Expect Lombardi to at least go after former Patriots backup Brian Hoyer, who is a free agent. Lombardi said he would have traded for Hoyer if he had been hired by the 49ers as general manager last year.
Old buddies now enemies
Could two former Boston buddies now be enemies? Eagles owner Jeffrey Lurie and former team president Joe Banner, childhood friends from this area who teamed together to push the organization into one of the most respected in the NFL, seem to be at odds now that Banner is running the Browns. According to media reports out of Philadelphia, Lurie pointed a finger at Banner about a recent cbssports.com story that indicated Eagles general manager Howie Roseman was having a negative effect on the team’s coaching search. “I’m very supportive of Howie, and if there’s any criticism coming from afar about Howie, it’s just off-base, and so I will support Howie completely, because that’s not right,” Lurie said according to csnphilly.com. “And, you know, if there are league sources that are really based in Cleveland, that’s not right. We see through it all.” Banner fired back in a statement. “Any implication that I had anything to do with [the] story is completely false, outrageous and borders on being libelous,” Banner said. The two met through a mutual friend in the 1960s, and seemed to part amicably when Banner went to Cleveland.
1. Like just about everyone else, I don’t like the Falcons, despite their homefield advantage, in the NFC Championship game against the 49ers, who I think are the most talented and complete team left. The biggest reason: the Falcons’ weak tackling in the secondary. Nobody needs to tell Patriots’ fans about cornerback Asante Samuel’s complete lack of desire to get mixed up in contact.
2. The NFL, rightfully embarrassed because not one minority candidate landed one of the eight head coach openings, sent out an unprecedented statement on Friday: “While there has been full compliance with the interview requirements of the Rooney Rule [have to interview a minority candidate] and we wish the new head coaches and general managers much success, the hiring results this year have been unexpected and reflect a disappointing lack of diversity,” said NFL executive vice president of human resources Robert Gulliver. “We have already started the process of developing a plan for additional steps that will better ensure more diversity and inclusion on a regular basis in our hiring results.” Encouraging more minority in ownership/executive positions would certainly help.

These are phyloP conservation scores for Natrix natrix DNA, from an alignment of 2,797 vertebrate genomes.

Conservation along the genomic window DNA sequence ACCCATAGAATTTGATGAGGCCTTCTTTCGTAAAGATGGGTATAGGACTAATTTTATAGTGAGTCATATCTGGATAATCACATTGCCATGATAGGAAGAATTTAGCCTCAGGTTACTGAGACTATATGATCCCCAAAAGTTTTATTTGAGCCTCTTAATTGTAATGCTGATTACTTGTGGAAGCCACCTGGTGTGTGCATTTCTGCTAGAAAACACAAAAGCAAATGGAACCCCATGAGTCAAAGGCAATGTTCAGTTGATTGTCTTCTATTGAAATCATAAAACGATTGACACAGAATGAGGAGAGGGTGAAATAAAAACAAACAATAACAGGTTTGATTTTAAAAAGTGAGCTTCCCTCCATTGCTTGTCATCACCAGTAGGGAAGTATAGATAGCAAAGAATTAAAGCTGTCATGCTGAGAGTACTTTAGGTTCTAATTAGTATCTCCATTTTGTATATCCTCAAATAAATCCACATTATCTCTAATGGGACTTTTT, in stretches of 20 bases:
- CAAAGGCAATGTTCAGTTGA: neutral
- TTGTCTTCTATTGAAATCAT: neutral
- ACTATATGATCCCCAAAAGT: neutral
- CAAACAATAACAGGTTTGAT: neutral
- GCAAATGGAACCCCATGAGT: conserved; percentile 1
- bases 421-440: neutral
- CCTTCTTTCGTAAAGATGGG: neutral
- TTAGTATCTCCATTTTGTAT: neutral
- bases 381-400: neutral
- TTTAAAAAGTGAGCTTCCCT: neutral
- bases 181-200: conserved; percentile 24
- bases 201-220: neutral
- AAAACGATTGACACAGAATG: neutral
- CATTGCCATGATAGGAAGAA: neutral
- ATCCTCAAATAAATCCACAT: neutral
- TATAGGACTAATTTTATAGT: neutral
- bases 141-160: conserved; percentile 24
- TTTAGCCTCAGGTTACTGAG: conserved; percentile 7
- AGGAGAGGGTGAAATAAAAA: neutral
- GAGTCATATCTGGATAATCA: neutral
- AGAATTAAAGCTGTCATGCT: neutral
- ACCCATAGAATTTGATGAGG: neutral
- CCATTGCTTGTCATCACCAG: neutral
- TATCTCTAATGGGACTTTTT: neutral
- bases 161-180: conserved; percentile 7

3. Bill Belichick was effusive about cornerback Aqib Talib this week. “He’s a good football player, good teammate [and] he’s very well-respected because of his professionalism,” Belichick said. “He studies hard and prepares well. He’s tough. He competes well, both in practice and on Sundays. Smart kid. I like him; the team likes him.” That quote prompted this text from a league source, who knew Talib with the Buccaneers: “Belichick is such a master manipulator of personalities [in a good way]. Knowing Talib very well, that’s EXACTLY what he needs to hear.”
4. The Ravens haven’t been a very good team offensively on third down this season (37.3 percent, 19th in the league; Patriots are first at 48.5), but they have been of late. Take out the season finale vs. the Bengals, when the starters barely played, the Ravens have converted 48.9 percent. That’s better than the Patriots in their last three (48.5).
5. My gut tells me that the Patriots will get a surprise score from an unexpected source. Best bet: tight end Michael Hoomanawanui, or Nate Solder on a tackle-eligible play.
Aaron Schatz, the Sharon native who founded FootballOutsiders.com, left us a couple AFC Championship-game nuggets. In weeks 1-10, the Patriots allowed 46 percent of passes over 20 yards to be completed, and there was an average of 15.5 yards per pass (including pass interference penalties). In weeks 11-19, the Patriots allowed 32 percent, and 10.3 yards per pass. And in the regular season, Ravens quarterback Joe Flacco (including defensive pass interference) completed 69 percent of his passes down the middle for 9.7 yards per pass, and 63 percent for 7.8 on the right side. Throwing to his left, Flacco completed just 49 percent for 5.1 yards . . . The Bears made some inspiring hires in general manager Phil Emery and coach Marc Trestman. Emery is an outside-the-box thinker who has openly spoken of his desire to use analytics from such places as STATS, LLC and ProFootballFocus.com in his analyses. That’s blasphemy in some reaches of the NFL. And plucking Trestman from the CFL certainly hasn’t been popular with fans. But Trestman has extensive NFL experience, and the smarter teams in the league, including the Patriots, have been looking more and more at the CFL because those wide-open offenses are where the NFL is headed.